The government has limited subsidy on cooking gas LPG for only 9 crore poor women and other beneficiaries who got free connections under the Ujjwala scheme and the remaining users including households will pay the market price.
Oil Secretary Pankaj Jain at a news briefing said no subsidy is paid on cooking gas since June 2020 and the only subsidy that is provided is the one that Finance Minister Nirmala Sitharaman announced on March 21.
”There was no subsidy for LPG users since the early days of Covid. Since then the only subsidy is one which had been introduced now for Ujjwala beneficiaries,” he said.
Sitharaman had while announcing a cut in excise duty on petrol by a record Rs 8 per liter and that on diesel by Rs 6, stated that Ujjwala scheme beneficiaries will get Rs 200 per cylinder subsidy for 12 bottles in a year to help ease some of the burden arising from cooking gas rates rising to record levels.
A 14.2-kg LPG cylinder costs Rs 1,003 in the national capital. Pradhan Mantri Ujjwala Yojana beneficiaries will get Rs 200 subsidy directly in their bank account and the effective price for them would be Rs 803 per 14.2-kg cylinder.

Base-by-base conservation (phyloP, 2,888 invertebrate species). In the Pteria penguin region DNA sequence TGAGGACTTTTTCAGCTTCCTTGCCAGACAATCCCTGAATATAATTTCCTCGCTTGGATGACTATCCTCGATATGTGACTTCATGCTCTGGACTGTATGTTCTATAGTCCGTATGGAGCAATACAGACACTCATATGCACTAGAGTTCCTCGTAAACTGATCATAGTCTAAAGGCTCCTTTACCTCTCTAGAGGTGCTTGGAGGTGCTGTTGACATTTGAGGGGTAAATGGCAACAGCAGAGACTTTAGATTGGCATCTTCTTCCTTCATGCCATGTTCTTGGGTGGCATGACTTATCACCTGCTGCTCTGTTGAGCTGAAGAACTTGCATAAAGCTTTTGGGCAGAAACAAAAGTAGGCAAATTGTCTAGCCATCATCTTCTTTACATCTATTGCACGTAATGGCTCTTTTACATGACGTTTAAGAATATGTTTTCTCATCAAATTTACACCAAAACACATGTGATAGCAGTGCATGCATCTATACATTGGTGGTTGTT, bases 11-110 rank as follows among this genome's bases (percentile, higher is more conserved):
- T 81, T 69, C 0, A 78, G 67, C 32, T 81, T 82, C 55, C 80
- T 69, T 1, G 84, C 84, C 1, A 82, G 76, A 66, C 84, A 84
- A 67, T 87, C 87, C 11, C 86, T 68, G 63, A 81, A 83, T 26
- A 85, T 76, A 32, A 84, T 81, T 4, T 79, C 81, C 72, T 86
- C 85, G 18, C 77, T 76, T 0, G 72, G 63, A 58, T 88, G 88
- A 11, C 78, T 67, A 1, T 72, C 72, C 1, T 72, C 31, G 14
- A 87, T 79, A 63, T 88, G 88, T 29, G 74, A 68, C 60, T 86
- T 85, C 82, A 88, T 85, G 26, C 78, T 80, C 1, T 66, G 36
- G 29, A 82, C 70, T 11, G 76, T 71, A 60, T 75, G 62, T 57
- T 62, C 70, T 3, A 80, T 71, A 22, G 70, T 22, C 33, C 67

For the rest, it will cost Rs 1,003 in Delhi.
The Rs 200 subsidy will cost the government Rs 6,100 crore, she had said.
”Subsidies by definition are not designed to get entrenched and increased. Subsidies by definition have to be degressive,” Oil Minister Hardeep Singh Puri said at the same conference.
The government ended subsidies on petrol in June 2010 and on diesel in November 2014. The same on kerosene ended a couple of years later. And now subsidies on LPG for most have effectively been ended. However, unlike petrol, diesel, and kerosene, there is no formal order ending the subsidies.
The country has nearly 30.5 crore LPG connections. Of this, 9 crores have been provided under PM Ujjwala Yojana.
On prices, Puri said the rates of ”LPG for domestic consumers have gone up by just 7 percent in last 6 months whereas the Saudi CP (the benchmark used to price LPG) has gone up by 43 percent. This is the reality.” Non-subsidized or market priced LPG, which most users other than Ujjwala pay, have gone up by Rs 103.50 per 14.2-kg cylinder since October 2021 and by almost Rs 200 in one year.
A 14.2-kg LPG cylinder was priced at Rs 809 in June 2021. Its prices were raised by about Rs 90 in the next four months.
Prices were hiked by Rs 50 per cylinder in March and then again in May, rates went up by Rs 3.50.
”We have been, thanks to sound policies, insulating our users from the tremors in the international market and the turmoil,” Puri said referring to the rise in rates in Saudi CP and the ones in India.
He also refuted reports of a drop in the purchase of refills by Ujjwala beneficiaries once they exhaust their first cylinder post getting free connections. This was attributed to the high prices of LPG.
”It is completely untrue,” he said.
Users taking only one refill has come down from 181 crores during 2019-20 to 1.08 crore in 2021-22 and a majority of customers have taken more than one refill.
Also, the per capita consumption of Ujjwala users has increased from 3.01 to 3.68 cylinders from 2021-to 22.